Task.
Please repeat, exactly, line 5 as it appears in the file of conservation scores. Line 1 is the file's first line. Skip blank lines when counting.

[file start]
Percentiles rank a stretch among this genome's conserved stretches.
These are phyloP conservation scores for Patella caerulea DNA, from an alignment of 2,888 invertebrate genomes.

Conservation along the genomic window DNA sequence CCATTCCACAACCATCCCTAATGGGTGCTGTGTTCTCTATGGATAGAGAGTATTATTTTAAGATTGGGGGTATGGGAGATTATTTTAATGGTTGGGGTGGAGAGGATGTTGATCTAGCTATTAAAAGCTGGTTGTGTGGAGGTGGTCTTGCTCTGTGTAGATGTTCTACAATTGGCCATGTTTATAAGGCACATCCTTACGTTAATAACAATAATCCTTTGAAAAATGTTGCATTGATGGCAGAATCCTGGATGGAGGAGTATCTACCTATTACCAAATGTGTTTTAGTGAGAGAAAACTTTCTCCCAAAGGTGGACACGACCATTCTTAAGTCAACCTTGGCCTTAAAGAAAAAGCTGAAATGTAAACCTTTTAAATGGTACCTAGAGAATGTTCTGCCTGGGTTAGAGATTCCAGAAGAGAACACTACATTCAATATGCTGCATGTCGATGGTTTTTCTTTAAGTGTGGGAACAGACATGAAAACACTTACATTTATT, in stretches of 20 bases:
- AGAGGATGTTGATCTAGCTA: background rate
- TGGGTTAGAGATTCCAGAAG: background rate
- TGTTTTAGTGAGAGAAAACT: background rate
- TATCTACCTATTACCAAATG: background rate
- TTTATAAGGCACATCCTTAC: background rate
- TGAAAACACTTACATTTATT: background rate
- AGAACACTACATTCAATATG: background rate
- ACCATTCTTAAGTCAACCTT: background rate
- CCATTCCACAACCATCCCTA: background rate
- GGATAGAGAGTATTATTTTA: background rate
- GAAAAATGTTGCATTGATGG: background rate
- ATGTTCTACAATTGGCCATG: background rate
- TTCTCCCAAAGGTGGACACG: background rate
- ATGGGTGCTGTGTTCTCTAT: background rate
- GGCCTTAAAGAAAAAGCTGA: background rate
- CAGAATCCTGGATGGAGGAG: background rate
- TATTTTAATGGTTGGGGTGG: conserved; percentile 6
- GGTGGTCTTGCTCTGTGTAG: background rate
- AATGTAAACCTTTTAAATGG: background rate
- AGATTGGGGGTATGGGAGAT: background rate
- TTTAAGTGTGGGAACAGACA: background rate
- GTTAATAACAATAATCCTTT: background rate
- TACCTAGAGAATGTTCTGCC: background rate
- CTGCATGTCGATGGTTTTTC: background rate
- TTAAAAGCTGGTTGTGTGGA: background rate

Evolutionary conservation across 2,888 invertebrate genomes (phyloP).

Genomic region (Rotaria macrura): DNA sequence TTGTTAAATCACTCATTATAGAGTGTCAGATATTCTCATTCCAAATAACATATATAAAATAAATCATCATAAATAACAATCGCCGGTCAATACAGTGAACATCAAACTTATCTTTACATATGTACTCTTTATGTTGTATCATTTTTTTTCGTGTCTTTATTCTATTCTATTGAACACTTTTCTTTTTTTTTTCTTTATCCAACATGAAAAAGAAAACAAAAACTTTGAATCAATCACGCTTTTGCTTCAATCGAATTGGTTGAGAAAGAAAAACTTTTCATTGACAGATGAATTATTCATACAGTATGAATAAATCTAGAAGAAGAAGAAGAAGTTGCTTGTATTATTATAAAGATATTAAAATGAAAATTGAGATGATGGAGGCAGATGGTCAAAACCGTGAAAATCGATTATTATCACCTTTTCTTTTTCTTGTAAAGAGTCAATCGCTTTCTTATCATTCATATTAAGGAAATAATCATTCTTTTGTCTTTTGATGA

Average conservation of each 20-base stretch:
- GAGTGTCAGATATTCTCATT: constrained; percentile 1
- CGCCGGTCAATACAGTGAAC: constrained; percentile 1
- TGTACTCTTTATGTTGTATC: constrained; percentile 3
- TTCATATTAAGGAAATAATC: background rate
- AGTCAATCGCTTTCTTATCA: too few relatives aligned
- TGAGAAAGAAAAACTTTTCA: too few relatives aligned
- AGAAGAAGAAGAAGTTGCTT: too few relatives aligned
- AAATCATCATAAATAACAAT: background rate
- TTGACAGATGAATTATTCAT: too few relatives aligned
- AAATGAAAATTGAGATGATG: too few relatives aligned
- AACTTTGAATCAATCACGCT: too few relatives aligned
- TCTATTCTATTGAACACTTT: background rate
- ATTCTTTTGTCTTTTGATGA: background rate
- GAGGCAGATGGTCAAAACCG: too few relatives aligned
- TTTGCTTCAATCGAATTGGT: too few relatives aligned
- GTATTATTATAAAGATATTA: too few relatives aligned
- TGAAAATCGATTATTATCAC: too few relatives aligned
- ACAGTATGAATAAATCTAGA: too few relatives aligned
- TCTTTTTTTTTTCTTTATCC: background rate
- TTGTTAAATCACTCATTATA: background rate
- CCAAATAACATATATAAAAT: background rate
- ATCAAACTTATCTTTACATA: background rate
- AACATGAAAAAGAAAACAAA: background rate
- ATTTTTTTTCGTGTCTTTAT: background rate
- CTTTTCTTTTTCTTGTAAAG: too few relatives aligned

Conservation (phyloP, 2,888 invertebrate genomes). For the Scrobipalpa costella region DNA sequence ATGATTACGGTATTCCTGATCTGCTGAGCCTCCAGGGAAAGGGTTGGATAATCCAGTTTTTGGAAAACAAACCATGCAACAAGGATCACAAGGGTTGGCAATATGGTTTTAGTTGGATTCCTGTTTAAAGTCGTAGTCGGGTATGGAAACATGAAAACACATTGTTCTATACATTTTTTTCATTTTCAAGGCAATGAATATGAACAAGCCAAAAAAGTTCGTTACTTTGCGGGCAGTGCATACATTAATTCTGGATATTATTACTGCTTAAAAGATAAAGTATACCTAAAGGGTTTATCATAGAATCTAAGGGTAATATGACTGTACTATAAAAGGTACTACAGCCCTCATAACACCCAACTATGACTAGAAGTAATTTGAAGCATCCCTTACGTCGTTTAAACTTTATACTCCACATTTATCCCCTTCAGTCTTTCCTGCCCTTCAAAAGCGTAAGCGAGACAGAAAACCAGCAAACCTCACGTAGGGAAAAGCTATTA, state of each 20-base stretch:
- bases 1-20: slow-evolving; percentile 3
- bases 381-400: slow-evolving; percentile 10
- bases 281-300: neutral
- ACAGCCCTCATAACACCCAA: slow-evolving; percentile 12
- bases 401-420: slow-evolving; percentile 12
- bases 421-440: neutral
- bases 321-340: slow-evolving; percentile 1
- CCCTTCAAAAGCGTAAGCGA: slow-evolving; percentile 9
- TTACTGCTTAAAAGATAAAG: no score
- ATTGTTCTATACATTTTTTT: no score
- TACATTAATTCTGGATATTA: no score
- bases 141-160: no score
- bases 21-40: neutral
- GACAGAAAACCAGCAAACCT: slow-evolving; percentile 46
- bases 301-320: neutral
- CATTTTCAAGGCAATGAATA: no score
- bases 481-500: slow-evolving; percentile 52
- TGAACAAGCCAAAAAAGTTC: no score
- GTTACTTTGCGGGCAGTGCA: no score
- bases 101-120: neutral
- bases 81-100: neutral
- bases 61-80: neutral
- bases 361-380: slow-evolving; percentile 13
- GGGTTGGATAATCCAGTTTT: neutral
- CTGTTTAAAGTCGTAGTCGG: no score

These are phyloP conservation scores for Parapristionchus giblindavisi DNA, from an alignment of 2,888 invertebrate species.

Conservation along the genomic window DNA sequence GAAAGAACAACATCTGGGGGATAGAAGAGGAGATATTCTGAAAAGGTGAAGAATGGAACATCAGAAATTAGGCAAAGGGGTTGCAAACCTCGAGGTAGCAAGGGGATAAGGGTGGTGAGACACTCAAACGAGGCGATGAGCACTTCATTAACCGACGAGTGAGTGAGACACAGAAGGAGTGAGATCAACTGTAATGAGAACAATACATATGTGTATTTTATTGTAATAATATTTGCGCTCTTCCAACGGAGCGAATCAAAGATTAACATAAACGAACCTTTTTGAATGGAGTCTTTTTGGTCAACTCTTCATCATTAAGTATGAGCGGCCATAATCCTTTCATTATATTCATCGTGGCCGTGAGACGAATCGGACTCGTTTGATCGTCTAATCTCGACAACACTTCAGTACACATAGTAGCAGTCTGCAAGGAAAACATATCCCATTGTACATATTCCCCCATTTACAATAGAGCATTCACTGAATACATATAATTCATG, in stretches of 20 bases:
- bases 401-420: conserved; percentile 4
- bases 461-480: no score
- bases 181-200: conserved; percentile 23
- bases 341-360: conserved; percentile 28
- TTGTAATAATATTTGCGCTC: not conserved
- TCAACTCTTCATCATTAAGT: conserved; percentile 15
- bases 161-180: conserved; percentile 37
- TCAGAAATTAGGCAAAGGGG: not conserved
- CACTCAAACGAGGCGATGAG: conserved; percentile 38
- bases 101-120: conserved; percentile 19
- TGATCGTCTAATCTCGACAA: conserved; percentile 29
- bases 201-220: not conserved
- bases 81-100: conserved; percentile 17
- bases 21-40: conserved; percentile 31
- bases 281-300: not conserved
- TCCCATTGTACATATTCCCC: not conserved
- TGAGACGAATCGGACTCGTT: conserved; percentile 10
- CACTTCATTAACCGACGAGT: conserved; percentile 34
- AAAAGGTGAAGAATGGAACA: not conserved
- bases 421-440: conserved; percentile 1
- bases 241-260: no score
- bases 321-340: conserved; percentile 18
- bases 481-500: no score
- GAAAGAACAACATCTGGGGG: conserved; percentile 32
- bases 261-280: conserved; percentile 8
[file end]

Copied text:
- TGGGTTAGAGATTCCAGAAG: background rate